Why it Matters

So far we’ve seen that spending has increased dramatically in the last decade, but does it really matter? If both sides have equal access to these funds, isn’t the system still fair? Not exactly.

First of all, while it’s true that some elections have favored Democrats and others have favored Republicans when it comes to outside spending, there isn’t a whole lot of evidence to indicate that the playing field is level.  For now, I’d like to put aside the partisan piece of this and look at why this explosion in spending is bad for our democracy in general, no matter which party you support.

In a system where limits on donations are non-existent, and money is tantamount to speech, those with the most money will effectively have the most speech. If we truly believe in the ideal of “one person, one vote,” this should be alarming to everyone.

Reverse Bribery

When most people think of bribery in politics, they probably imagine a lobbyist with a bundle of cash approaching a lawmaker with a demand to vote a particular way on a bill favorable to their client. Of course, this type of bribery is the hardest to prove. 

In reality, those following the issue most closely would say that you’re far more likely to have a lawmaker approach a donor saying “how can I help you” than the scenario mentioned above. Lawmakers, particularly members of congress, are under so much pressure to fundraise, or to get in the good graces of cash-flush Super PACs, that they are forced to proactively approach special interests, rather than wait for the indecent proposal to arrive at their doorstep.

Incumbency Effect

Public opinion polls of Congress in recent years represent one of the more glaring paradoxes of our time. While approval of Congress has hovered in the teens most of the past decade, the reelection rate for incumbents has never been lower than 85% since the 1960s, and is usually north of 90%.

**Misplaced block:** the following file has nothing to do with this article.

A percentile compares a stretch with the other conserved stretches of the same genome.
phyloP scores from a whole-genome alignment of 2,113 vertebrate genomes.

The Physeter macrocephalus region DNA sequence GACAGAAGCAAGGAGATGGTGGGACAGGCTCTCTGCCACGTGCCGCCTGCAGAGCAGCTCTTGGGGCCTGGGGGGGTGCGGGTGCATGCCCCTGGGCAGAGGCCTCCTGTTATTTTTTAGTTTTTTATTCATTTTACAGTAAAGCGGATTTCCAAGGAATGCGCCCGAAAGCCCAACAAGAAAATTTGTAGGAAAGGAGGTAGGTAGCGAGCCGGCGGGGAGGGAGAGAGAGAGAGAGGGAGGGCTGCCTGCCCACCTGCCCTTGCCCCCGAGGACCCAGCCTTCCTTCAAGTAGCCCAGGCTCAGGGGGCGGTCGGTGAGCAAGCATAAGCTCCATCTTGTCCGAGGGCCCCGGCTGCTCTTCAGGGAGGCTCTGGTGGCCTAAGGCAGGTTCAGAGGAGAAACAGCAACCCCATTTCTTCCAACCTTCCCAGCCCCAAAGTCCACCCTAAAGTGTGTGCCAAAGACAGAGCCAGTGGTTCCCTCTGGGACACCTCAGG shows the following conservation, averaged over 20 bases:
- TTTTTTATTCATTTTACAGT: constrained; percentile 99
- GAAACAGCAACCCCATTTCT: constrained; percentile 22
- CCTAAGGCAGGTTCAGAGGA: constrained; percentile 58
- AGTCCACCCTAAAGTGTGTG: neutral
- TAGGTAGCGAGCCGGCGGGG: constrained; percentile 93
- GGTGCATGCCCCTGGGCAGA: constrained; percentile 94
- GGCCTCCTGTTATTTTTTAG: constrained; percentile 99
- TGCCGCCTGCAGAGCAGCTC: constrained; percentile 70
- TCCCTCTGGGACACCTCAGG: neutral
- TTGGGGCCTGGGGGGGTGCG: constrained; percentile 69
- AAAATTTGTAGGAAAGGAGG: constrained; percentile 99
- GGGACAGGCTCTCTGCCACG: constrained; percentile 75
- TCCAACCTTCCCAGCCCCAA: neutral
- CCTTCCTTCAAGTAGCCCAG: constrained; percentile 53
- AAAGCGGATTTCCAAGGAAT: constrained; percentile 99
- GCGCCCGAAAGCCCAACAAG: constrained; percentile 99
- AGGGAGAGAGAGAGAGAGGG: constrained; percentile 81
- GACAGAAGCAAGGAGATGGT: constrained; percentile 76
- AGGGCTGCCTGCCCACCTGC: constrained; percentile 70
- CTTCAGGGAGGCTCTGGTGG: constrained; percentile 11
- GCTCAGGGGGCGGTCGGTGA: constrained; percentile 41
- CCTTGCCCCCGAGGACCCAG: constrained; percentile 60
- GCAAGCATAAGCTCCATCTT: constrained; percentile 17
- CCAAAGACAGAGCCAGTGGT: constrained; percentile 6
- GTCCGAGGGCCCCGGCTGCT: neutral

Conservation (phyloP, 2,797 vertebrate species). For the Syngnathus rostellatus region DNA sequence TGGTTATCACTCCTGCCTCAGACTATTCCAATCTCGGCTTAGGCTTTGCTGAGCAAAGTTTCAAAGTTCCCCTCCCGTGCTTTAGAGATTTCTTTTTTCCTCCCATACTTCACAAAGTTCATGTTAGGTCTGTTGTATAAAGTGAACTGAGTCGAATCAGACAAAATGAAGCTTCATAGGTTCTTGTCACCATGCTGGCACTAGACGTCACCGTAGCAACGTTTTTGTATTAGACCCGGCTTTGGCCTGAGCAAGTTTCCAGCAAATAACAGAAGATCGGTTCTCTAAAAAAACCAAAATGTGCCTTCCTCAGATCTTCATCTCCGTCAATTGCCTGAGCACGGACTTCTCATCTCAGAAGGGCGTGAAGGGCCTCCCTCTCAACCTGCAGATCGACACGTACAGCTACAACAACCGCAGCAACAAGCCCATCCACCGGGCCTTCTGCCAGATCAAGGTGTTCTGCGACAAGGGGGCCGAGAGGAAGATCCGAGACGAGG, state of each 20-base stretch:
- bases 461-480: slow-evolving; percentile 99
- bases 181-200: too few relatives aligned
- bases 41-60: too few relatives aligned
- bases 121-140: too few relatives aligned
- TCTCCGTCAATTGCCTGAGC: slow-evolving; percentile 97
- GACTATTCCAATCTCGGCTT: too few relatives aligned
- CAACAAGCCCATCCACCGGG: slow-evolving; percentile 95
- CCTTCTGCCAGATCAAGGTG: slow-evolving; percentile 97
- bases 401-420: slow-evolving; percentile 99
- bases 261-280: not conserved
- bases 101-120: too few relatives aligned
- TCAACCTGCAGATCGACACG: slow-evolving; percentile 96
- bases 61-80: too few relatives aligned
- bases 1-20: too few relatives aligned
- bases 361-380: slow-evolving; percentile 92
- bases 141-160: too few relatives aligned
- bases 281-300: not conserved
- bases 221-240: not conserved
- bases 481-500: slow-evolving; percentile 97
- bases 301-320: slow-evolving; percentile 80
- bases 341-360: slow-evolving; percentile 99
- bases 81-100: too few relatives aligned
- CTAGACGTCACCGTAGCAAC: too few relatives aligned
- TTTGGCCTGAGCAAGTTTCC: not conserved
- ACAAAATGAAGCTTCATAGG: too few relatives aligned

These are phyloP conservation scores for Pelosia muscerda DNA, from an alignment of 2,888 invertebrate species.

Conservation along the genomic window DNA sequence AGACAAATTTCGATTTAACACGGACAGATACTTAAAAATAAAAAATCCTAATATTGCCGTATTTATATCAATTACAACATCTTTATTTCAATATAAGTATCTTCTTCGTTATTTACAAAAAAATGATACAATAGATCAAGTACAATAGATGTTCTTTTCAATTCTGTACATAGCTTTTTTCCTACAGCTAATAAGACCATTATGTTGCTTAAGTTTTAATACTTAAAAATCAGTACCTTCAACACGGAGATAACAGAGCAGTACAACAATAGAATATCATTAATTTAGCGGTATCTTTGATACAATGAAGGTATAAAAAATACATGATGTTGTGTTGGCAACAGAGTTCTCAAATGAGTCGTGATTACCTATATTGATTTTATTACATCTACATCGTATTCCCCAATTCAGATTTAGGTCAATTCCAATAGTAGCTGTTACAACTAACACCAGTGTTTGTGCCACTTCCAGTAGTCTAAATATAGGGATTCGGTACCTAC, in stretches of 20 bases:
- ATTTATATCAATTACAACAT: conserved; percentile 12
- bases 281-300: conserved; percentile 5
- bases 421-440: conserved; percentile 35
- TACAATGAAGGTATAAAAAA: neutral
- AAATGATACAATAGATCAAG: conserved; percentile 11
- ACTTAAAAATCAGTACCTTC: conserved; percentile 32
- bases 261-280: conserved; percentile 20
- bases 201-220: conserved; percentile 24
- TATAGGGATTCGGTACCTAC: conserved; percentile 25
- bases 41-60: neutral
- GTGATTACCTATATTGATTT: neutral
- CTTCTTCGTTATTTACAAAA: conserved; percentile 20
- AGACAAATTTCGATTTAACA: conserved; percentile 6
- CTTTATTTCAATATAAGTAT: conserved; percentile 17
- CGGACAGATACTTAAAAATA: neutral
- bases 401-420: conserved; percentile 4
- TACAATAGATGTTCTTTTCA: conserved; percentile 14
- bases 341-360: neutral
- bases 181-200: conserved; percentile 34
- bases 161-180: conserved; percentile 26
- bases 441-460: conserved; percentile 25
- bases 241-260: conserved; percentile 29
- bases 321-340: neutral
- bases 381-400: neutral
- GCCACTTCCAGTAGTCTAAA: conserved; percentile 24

What does this have to do with campaign finance? Well, PACs, Super-PACs, and even single-issue interest groups overwhelmingly spend their money on incumbents. Besides the obvious implication that challenging incumbents has become even harder post-Citizens United, it demonstrates that even if the intentions of lawmakers were 100% pure, those who run PACs believe their money is well-spent in influencing politicians who are in office, and thus able to directly impact the policies they care about. If incumbents weren’t serving their interests, challengers would most certainly earn more than a few percent of the kitty.

Campaign Finance and Rising Inequality

There is a fascinating book by constitutional scholar John Attanasio which makes the startling and well-researched claim that campaign finance decisions in the U.S. Supreme Court, including Citizens United and 1976’s Buckley v. Valeo, its direct precursor, have not just been associated with rising income inequality, but may have played a strong role in creating it.

Let that sink in. 

Considered by many, including new Senate Budget Committee Chair Bernie Sanders, to be the greatest threat to our democracy in the 21st century, economic inequality can be directly tied to uncontrolled campaign spending. As Attanasio writes, “Predictably, a few short years after Buckley was decided, legislative policy began to turn sharply toward property interests as evidenced by the astonishing and temporally correlated rise in income share of the top 0.1% to levels not seen since the Great Depression.”

"Economic inequality can be directly tied to uncontrolled campaign spending."

If rampant campaign spending is the cause of even a small proportion of the wealth disparity in this country, which as we know continues to disproportionately impact women and people of color, it is well worth our time to explore ways to put this genie back in the bottle, if it isn’t already too late.

Potential Solutions

To review, we know that campaign spending has increased dramatically in recent years, and that much of this spending has come from shadowy interest groups. We know that most of this spending has been focused on incumbents, who continue to win reelection over 90% of the time despite abysmal approval for the institution of Congress. Finally, there is strong evidence that this type of campaign spending and the resulting policies favoring the wealthy may actually be driving our income and wealth gaps. What, if anything, can be done to fix this broken system?

Supreme Court

If the Supreme Court helped create this problem, could it also be the place to start to solve it? Perhaps, but it won’t be easy. One of the most potentially long-lasting implications of Donald Trump’s presidency is the 6-3 conservative majority that now exists on America’s highest court. Combined with the youth of several of these members, and the fact that Justices currently serve lifetime terms, this ideological bloc seems unlikely to flip any time soon.